Summer is in full swing in Florida. Heat. Humidity. Afternoon showers followed by even more humidity. it's summer! I have been working as Organizing Pastor for a new church start near Amelia Island, Florida. We recently made the decision that this work will not continue, so I am seeking another call and wondering what's next. In the meantime, I am doing some interim work for a congregation that has just begun to search for a new pastor.
Just finished Greg Garrett's The Other Jesus. Everyone probably ought to read it.
In fiction, couldn't put down Welcome to the Fallen Paradise by Dayne Sherman. Read it in almost one sitting. Good southern stuff.
John S. Kloppenborg's Q The Earliest Gospel. Interesting, especially the connections between Q and James.
Douglas Ottati's Theology for Liberal Presbyterians and Other Endangered Species, which I heartily recommend, even for those who will need help getting past that word in the title. I'm with him: either we believe and trust grace, or we don't!
Martin Thielen's What's the Least I Can Believe and Still Be a Christian? Turned out to be less than I had hoped it would be, but still helpful. Would be fun to do a short term discussion with a group.
Right now, I'm indulging myself (Yes, I know it's Lent.) by reading the first four years of New Stories from the South, a collection of stories I've been reading at Christmas for years. Finally got the first four years I didn't have and and treating myself.
As a new church pastor, I get to have lots of fun doing Bible study with people who haven't done it all their lives. We're doing a study of Paul's letter to the Romans this fall, and several participants are new to the process. I'm always amused when people feel the need to apologize when they begin a new thing like that. I've tried to assure them that an apology is not at all required. Most of my experience with Bible study in established congregations has amounted to people swapping the same understandings they've always had and expect everyone else to have too. While we are fortunate to have some folks in our new congregation here with solid and mature understandings of Scripture, we are also fortunate to have folks without those gifts who want to know more about what the Bible says and how it says it. Our study is enriched by both groups. It's fun to see people who had decided they couldn't understand Scripture make meaningful contributions that help all of us understand more about what God has to say to us and how Scripture helps say it. It's especially fun when people new to the process have no reservations about asking questions or for clarification. We may not always (or ever) agree as a group, but we surely do learn from one another!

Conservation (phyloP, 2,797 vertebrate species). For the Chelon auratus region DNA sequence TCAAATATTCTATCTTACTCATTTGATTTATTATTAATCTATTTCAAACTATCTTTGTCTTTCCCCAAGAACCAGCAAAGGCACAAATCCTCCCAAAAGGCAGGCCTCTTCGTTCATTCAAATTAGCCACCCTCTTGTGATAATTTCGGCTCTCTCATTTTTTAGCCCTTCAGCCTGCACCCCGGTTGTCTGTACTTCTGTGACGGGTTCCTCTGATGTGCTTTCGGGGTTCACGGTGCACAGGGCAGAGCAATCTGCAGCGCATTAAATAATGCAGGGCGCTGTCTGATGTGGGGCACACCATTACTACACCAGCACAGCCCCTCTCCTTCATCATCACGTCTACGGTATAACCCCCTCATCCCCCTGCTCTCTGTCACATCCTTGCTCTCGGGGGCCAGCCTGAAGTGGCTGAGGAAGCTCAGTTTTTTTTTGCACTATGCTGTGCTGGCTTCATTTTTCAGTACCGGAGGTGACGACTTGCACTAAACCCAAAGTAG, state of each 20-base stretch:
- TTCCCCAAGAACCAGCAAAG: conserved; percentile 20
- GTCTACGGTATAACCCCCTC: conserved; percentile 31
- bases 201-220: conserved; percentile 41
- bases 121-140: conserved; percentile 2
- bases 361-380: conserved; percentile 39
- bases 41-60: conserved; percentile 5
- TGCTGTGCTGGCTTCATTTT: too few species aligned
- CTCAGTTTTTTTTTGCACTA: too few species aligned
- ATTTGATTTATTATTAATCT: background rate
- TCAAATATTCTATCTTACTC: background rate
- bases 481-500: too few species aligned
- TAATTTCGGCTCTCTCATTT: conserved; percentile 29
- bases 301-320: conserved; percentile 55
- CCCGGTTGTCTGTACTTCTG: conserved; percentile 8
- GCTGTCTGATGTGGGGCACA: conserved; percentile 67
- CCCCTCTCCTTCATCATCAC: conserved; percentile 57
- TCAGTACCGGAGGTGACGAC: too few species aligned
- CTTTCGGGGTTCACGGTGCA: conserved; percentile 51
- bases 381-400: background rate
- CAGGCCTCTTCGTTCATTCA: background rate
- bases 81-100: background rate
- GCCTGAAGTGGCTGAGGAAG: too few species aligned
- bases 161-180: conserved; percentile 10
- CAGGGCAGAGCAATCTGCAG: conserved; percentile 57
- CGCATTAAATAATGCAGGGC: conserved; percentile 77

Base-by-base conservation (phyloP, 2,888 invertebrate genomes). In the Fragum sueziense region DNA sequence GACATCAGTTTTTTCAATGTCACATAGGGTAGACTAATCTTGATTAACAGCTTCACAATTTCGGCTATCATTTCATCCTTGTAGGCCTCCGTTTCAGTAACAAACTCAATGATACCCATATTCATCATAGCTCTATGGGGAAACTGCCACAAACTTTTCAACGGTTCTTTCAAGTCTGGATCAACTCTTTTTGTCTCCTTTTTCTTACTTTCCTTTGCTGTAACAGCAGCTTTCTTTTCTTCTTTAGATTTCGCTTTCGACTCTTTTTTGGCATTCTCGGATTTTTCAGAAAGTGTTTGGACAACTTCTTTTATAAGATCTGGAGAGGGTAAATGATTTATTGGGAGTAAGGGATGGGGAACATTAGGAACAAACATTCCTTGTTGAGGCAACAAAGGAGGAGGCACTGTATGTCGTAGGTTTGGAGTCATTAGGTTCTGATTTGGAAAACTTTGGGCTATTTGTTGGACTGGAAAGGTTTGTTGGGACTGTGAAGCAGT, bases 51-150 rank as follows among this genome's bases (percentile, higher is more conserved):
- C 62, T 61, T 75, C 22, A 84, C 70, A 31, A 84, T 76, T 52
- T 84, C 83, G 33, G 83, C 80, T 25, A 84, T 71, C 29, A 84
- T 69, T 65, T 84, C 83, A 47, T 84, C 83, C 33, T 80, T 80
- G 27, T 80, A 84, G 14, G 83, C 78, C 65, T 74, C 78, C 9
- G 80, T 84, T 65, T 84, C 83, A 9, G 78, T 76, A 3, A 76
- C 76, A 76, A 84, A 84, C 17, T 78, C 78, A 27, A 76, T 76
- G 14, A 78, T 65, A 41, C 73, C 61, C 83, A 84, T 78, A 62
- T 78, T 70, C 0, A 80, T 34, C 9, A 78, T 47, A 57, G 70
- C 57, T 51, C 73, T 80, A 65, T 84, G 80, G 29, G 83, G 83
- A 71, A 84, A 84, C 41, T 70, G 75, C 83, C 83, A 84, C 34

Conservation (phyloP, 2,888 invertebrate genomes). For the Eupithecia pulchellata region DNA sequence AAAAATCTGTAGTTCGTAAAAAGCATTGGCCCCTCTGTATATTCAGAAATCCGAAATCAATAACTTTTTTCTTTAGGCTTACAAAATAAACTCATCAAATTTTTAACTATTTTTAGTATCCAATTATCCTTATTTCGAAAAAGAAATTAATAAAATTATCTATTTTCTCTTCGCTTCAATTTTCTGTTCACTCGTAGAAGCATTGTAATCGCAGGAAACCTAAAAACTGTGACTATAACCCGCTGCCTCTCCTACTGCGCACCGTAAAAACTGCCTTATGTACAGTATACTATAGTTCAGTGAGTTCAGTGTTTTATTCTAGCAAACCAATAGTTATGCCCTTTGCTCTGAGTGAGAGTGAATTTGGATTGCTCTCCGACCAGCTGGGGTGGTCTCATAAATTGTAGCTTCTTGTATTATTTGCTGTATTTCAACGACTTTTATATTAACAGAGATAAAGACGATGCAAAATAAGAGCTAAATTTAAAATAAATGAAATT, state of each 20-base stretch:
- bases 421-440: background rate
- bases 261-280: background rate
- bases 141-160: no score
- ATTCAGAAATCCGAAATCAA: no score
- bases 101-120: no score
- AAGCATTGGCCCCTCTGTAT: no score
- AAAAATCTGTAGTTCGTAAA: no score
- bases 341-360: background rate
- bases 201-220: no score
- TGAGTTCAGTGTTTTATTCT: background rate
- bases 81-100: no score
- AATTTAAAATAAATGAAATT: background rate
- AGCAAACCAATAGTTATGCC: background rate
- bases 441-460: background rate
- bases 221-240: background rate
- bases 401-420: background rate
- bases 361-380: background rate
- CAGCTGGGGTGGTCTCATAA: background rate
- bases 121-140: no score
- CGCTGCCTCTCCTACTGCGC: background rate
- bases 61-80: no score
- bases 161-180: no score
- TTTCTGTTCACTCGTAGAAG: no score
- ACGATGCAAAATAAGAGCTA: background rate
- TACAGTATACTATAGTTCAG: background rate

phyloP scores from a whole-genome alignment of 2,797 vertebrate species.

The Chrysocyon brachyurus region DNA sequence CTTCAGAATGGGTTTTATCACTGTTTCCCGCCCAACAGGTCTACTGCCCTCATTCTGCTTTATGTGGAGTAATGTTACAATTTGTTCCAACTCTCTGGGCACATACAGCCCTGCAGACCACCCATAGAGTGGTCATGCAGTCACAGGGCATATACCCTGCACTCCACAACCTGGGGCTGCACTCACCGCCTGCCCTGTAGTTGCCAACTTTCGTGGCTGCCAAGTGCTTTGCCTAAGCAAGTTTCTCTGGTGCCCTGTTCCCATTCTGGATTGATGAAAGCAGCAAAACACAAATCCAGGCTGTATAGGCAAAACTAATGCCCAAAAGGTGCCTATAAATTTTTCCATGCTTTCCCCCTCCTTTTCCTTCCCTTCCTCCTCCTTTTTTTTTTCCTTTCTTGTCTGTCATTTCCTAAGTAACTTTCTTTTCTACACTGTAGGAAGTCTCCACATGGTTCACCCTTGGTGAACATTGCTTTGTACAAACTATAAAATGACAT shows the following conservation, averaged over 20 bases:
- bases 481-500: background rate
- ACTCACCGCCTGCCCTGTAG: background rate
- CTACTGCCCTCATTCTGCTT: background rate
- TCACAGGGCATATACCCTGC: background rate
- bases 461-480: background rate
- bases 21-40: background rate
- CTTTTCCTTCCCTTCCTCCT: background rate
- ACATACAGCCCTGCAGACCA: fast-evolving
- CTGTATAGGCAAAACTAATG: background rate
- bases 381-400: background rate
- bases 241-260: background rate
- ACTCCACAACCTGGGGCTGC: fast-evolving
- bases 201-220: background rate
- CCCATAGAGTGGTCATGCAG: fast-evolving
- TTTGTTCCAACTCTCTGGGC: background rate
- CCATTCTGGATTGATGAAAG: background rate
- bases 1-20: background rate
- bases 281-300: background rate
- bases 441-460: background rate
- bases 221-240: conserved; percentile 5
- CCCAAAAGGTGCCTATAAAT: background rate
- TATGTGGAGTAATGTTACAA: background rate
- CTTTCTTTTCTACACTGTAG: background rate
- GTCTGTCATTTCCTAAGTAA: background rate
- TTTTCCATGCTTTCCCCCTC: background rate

I read somewhere this week that a popular version of Scripture is going through another revision. It seems the NIV is going to tackle contemporary and inclusive language again. As soon as that announcement was made, the critics started lining up, claiming it was all an effort to be politically correct instead of textually sound and vowing to thwart the process. I'm as interested in textual accuracy in Scripture as anybody. I spent as much time in Scripture as most pastors do, and, even though the NIV is not my preferred translation, I know it is the one many people, including members of my own congregation, use. So I agree that it is important to preserve the purest form of the text we can render. But a real issue in rendering texts in English is one no one ever talks about--a fundamental shortcoming of our language lies in the way we deal with gender. I grew up and learned grammar in the day when the masculine gender for pronouns was always the one we used when we didn't know the gender or when we were referring to both. Those days are gone, and they're not coming back. The problem is that English pronouns are gender-based. I fail to see what harm gets done when we render what everyone used to agree was intended to men both men and women in a way that doesn't alienate some. I know that Scripture comes from cultures that were much less gender-inclusive than ours. But I also know that our goal as sharers of faith is to share faith with real people who live today, not people who lived hundreds or thousands of years ago. So if we can say brothers and sisters, when the text just really says something masculine, who gets hurt? The pronouns cause another whole set of problems, but there are ways around those issues, too, if we think about them. I rant all the time about language not being important enough to the communication process anymore, but I don't mean that language or even text is a god we ought to worship. Language is a tool to help us to communicate God's gracious inclination toward us. Some who know me will be surprised that I know anything about tools. (I'm reminded of Ryne Mantooth, a VBS participant twenty years ago who asked his mom who I was trying to kid when he saw me coming up the hall with the janitor's toolbox after VBS one day!) The first electric drill I ever owned had an orange cord dangling off it. It couldn't do half as much as the ones I see in Lowe's these days. Tools have a way of changing and adapting to serve the purpose for which they exist. If language is a tool, why can't we let it do the same thing? Whatever we can do to make the promises of Scripture more accessible to everyone is a good thing, right? I won't be sitting in any of the editorial meetings that produce whatever the new NIV turns out to be. I hope those who will be will remember how important their work is and not be deterred by folks who have another whole agenda.